Hans Holbein: Tricks of the Trade
By LIZ HAGER
Oh Stranger, would you like to see pictures that appear to be alive? Then look at these, made by the hands of Holbein. —Nicolas Bourbon
Hans Holbein (the Younger), Henry VIII, 1540
Oil on wood, approximately 35 x 29 1/3 inches
(Galeria Nationale d’Arte Antica, Rome)
Three European countries claim Hans Holbein (the Younger) as their own—Germany, where he was born (in the Bavarian town of Augsburg circa 1497 or 98); Switzerland, where he received his artistic training; and England, where many of his most celebrated works were produced under the patronage of Henry VIII.
Hans Holbein (the Younger), Jane Seymour, ca. 1536
Oil on panel, approximately 35 x 26 inches
(Künsthistorisches Museum, Vienna)
Henry was notoriously passionate about splendor and Holbein had the artistic ingenuity that allowed him to fulfill any of the King’s many and varied whims. By 1537 Holbein was not only the most fashionable painter at Henry’s court, he was functioning as the King’s “designer,” creating interiors, jewelry, place settings and other precious objects.
It is safe to say that the more than 100 miniature and full-sized portraits completed by Holbein during his time at court have informed all subsequent generations’ sense of the Tutor era.
Hans Holbein, Thomas More, 1527,
oil on oak panel, 29 1/2 in. x 23 3/4 inches
(Frick Collection; Henry Clay Frick Bequest)
Holbein is judged today as a virtuoso portraitist, in part because much of his other work—monumental and religious paintings—survives only through preparatory drawings. Through the portraits one immediately grasps the ways in which Holbein differentiated himself—a brilliant mastery of the paint medium; obsessive attention to visual detail; and access to the important personages of his day whose own reputations would endure through history.
Holbein’s style was driven by reason, rather than emotion. He was obsessed with the richness of details, compelled to precision in rendering the myriad of visual “facts” that lay before him. According to expert Paul Ganz Holbein “was an artist who attained his mastership by long and hard struggle; under every conceivable circumstance he trained himself to keep his eyes open to see and learn. . . ”
Hans Holbein (the Younger), Anne of Cleves, 1523,
Watercolor on parchment, approximately 25 1/2 x 19 inches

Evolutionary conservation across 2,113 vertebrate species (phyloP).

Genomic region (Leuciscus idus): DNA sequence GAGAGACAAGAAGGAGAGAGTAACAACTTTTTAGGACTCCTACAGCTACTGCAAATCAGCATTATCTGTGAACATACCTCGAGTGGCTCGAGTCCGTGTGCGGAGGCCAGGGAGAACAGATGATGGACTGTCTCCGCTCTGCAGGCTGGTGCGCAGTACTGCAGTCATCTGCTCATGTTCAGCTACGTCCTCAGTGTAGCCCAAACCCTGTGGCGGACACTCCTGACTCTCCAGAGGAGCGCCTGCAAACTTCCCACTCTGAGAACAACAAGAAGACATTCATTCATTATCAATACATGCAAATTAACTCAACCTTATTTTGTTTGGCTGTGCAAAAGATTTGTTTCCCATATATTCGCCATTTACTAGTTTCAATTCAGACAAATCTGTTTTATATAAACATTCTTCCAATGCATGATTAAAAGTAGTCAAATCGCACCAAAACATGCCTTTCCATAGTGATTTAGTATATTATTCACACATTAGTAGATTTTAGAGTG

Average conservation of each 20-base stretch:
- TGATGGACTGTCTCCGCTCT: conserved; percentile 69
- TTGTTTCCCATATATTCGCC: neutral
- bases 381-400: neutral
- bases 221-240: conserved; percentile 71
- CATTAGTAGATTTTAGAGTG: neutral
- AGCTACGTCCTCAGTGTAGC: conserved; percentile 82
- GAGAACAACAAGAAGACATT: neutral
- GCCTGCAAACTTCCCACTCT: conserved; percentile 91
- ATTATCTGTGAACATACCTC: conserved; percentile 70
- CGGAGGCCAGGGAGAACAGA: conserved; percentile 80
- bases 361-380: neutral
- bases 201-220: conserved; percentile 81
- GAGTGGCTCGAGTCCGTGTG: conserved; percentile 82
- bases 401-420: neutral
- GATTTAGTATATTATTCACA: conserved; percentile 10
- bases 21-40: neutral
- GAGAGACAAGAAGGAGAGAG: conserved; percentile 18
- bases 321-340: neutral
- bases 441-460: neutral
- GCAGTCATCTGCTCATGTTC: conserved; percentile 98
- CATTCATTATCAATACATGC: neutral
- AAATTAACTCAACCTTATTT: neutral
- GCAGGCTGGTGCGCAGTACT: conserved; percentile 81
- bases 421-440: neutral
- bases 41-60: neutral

Contemporaries have left records marveling at his ability to capture the exact likeness of sitters and the elegance of their garments. Indeed, his figures are so real as to seem as if they could walk off their picture planes plastically intact.
Hans Holbein (the Younger), Erasmus, 1523
Oil on limewood, approximately 17 x 23 inches.
Yet, Holbein’s true genius may have lain in his ability to effectively edit the details. He grasped the notion that a sitter is defined by his/her salient physical features. In the portrait of Erasmus above, for example, he perfectly captures the essence of a scholar absorbed in concentration. We know, because he’s pursing his lips in profile.
Hans Holbein (the Younger), Merchant George Grisze, 1532
Oil on wood, 96.3 x 85.7 cm
In his 1923 The Mastery of Drawing, art historian Joseph Meder advanced the theory that Holbein had utilized the tracing (perspective) apparatus first described by Albrecht Dürer in his The Painter’s Manual (1525). Or perhaps, like the artist below, he painted on glass to get contours and spatial relationships just right.
Albrecht Dürer—Woodcut illustration from his Underweysung der Messung. . . (Instruction in Measurement. . . ), 1538.
It’s not so far-fetched an idea. In his fascinating book book Secret Knowledge , David Hockney posits a similar theory about Ingres, Velázquez, and Caravaggio (among others) use of optics and lenses to “improve” their draftsmanship, and with it portraits that were far and away more naturalistic than those of their contemporaries.
Hans Holbein (the Younger), Margaret More (daughter of Thomas More), 1535
Vellum laid on playing card, approximately 1 3/4 inches in diameter
(Metropolitan Museum of Art, NY)
It is widely acknowledged that Holbein started with chalk drawings of his sitters, which he (or others) transferred (in puzzle assembly mode) to larger wood panels using the pouncing method or metal stylist.
Some contemporary scholars, however, are not at all persuaded by Meder’s argument. Through infrared investigation they conclude that Holbein’s drawings were not meant to be complete finished likenesses of his sitters, but simply records of their essential features. Further, their studies confirm that many of Holbein’s drawings were in fact used as patterns for other paintings, both by him and by others after his death. In some cases the drawing and “corresponding” painting are not as closely related as had been supposed. All of which would argue against “tracing.”
The jury is still out. Whatever the case may be, let’s remember that in most hands a tool is just a tool.
Hans Holbein (the Younger), Nicolas Bourbon, ca. 1535
Colored chalks, pen and ink on paper, 38.4 × 28.3 cm
(Royal Collection, Windsor Castle)
Holbein and England (Paul Mellon Centre for Studies in British Art)
The Rare Book Room
Holbein Portrait Drawings (Dover Art Library)
SUNY-Oneonta—“Albrecht Dürer: Artist Drawing a Nude with Perspective Device“